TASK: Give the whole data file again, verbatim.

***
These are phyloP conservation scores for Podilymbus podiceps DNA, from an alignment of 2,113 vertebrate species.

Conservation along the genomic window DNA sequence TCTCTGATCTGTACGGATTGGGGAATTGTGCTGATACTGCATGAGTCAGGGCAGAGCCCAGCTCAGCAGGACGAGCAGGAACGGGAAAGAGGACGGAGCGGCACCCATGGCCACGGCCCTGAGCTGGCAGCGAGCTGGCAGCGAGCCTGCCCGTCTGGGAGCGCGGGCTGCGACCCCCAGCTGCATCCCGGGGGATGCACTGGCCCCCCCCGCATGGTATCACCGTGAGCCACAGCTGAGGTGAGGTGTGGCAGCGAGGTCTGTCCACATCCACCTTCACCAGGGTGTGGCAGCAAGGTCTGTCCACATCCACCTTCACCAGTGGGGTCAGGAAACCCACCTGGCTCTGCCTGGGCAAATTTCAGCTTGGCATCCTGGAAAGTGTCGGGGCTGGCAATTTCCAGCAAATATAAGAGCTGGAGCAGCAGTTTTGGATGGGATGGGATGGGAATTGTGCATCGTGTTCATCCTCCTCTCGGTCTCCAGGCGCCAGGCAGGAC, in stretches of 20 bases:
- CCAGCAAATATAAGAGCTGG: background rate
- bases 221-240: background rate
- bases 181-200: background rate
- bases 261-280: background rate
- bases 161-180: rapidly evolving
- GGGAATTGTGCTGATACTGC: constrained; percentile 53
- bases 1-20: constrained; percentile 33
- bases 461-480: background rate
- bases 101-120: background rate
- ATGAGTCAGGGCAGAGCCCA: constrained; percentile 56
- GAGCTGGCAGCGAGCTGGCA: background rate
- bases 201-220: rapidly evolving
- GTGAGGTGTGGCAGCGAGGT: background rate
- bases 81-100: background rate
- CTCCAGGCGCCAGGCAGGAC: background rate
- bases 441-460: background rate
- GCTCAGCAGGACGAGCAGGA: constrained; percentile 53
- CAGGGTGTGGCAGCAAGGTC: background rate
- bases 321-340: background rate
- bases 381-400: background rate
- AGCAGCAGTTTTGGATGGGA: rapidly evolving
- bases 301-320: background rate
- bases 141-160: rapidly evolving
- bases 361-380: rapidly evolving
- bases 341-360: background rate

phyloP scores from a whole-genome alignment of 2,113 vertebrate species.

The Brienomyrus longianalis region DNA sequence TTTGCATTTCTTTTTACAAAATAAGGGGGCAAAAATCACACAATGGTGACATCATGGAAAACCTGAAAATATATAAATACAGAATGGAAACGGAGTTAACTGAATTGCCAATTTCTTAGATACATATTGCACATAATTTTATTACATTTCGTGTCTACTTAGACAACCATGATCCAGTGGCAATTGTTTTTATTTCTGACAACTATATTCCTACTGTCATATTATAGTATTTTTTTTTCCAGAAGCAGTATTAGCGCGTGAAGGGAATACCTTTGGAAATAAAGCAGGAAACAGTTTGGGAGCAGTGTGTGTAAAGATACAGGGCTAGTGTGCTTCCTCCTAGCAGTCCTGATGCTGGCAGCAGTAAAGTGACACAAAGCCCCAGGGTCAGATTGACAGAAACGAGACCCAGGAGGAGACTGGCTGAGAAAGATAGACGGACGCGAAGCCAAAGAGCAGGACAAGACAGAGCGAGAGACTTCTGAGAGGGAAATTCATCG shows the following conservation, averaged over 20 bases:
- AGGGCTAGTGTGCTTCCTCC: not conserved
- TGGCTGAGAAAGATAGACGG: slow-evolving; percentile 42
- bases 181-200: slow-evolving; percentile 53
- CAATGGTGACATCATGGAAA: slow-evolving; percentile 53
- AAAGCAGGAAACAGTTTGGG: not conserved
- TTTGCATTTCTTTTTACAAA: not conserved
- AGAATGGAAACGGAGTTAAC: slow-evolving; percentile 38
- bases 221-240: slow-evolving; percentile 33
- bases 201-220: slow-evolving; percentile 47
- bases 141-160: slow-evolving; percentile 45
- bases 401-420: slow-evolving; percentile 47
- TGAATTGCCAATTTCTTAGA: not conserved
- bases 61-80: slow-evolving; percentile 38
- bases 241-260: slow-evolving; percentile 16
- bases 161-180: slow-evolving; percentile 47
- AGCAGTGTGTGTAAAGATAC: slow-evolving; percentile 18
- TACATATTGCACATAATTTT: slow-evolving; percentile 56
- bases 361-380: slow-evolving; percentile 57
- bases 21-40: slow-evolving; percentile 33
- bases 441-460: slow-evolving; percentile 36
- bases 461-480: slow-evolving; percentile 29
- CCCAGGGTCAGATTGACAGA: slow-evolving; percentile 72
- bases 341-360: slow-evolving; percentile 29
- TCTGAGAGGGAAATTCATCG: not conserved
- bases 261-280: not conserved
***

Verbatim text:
These are phyloP conservation scores for Podilymbus podiceps DNA, from an alignment of 2,113 vertebrate species.

Conservation along the genomic window DNA sequence TCTCTGATCTGTACGGATTGGGGAATTGTGCTGATACTGCATGAGTCAGGGCAGAGCCCAGCTCAGCAGGACGAGCAGGAACGGGAAAGAGGACGGAGCGGCACCCATGGCCACGGCCCTGAGCTGGCAGCGAGCTGGCAGCGAGCCTGCCCGTCTGGGAGCGCGGGCTGCGACCCCCAGCTGCATCCCGGGGGATGCACTGGCCCCCCCCGCATGGTATCACCGTGAGCCACAGCTGAGGTGAGGTGTGGCAGCGAGGTCTGTCCACATCCACCTTCACCAGGGTGTGGCAGCAAGGTCTGTCCACATCCACCTTCACCAGTGGGGTCAGGAAACCCACCTGGCTCTGCCTGGGCAAATTTCAGCTTGGCATCCTGGAAAGTGTCGGGGCTGGCAATTTCCAGCAAATATAAGAGCTGGAGCAGCAGTTTTGGATGGGATGGGATGGGAATTGTGCATCGTGTTCATCCTCCTCTCGGTCTCCAGGCGCCAGGCAGGAC, in stretches of 20 bases:
- CCAGCAAATATAAGAGCTGG: background rate
- bases 221-240: background rate
- bases 181-200: background rate
- bases 261-280: background rate
- bases 161-180: rapidly evolving
- GGGAATTGTGCTGATACTGC: constrained; percentile 53
- bases 1-20: constrained; percentile 33
- bases 461-480: background rate
- bases 101-120: background rate
- ATGAGTCAGGGCAGAGCCCA: constrained; percentile 56
- GAGCTGGCAGCGAGCTGGCA: background rate
- bases 201-220: rapidly evolving
- GTGAGGTGTGGCAGCGAGGT: background rate
- bases 81-100: background rate
- CTCCAGGCGCCAGGCAGGAC: background rate
- bases 441-460: background rate
- GCTCAGCAGGACGAGCAGGA: constrained; percentile 53
- CAGGGTGTGGCAGCAAGGTC: background rate
- bases 321-340: background rate
- bases 381-400: background rate
- AGCAGCAGTTTTGGATGGGA: rapidly evolving
- bases 301-320: background rate
- bases 141-160: rapidly evolving
- bases 361-380: rapidly evolving
- bases 341-360: background rate

phyloP scores from a whole-genome alignment of 2,113 vertebrate species.

The Brienomyrus longianalis region DNA sequence TTTGCATTTCTTTTTACAAAATAAGGGGGCAAAAATCACACAATGGTGACATCATGGAAAACCTGAAAATATATAAATACAGAATGGAAACGGAGTTAACTGAATTGCCAATTTCTTAGATACATATTGCACATAATTTTATTACATTTCGTGTCTACTTAGACAACCATGATCCAGTGGCAATTGTTTTTATTTCTGACAACTATATTCCTACTGTCATATTATAGTATTTTTTTTTCCAGAAGCAGTATTAGCGCGTGAAGGGAATACCTTTGGAAATAAAGCAGGAAACAGTTTGGGAGCAGTGTGTGTAAAGATACAGGGCTAGTGTGCTTCCTCCTAGCAGTCCTGATGCTGGCAGCAGTAAAGTGACACAAAGCCCCAGGGTCAGATTGACAGAAACGAGACCCAGGAGGAGACTGGCTGAGAAAGATAGACGGACGCGAAGCCAAAGAGCAGGACAAGACAGAGCGAGAGACTTCTGAGAGGGAAATTCATCG shows the following conservation, averaged over 20 bases:
- AGGGCTAGTGTGCTTCCTCC: not conserved
- TGGCTGAGAAAGATAGACGG: slow-evolving; percentile 42
- bases 181-200: slow-evolving; percentile 53
- CAATGGTGACATCATGGAAA: slow-evolving; percentile 53
- AAAGCAGGAAACAGTTTGGG: not conserved
- TTTGCATTTCTTTTTACAAA: not conserved
- AGAATGGAAACGGAGTTAAC: slow-evolving; percentile 38
- bases 221-240: slow-evolving; percentile 33
- bases 201-220: slow-evolving; percentile 47
- bases 141-160: slow-evolving; percentile 45
- bases 401-420: slow-evolving; percentile 47
- TGAATTGCCAATTTCTTAGA: not conserved
- bases 61-80: slow-evolving; percentile 38
- bases 241-260: slow-evolving; percentile 16
- bases 161-180: slow-evolving; percentile 47
- AGCAGTGTGTGTAAAGATAC: slow-evolving; percentile 18
- TACATATTGCACATAATTTT: slow-evolving; percentile 56
- bases 361-380: slow-evolving; percentile 57
- bases 21-40: slow-evolving; percentile 33
- bases 441-460: slow-evolving; percentile 36
- bases 461-480: slow-evolving; percentile 29
- CCCAGGGTCAGATTGACAGA: slow-evolving; percentile 72
- bases 341-360: slow-evolving; percentile 29
- TCTGAGAGGGAAATTCATCG: not conserved
- bases 261-280: not conserved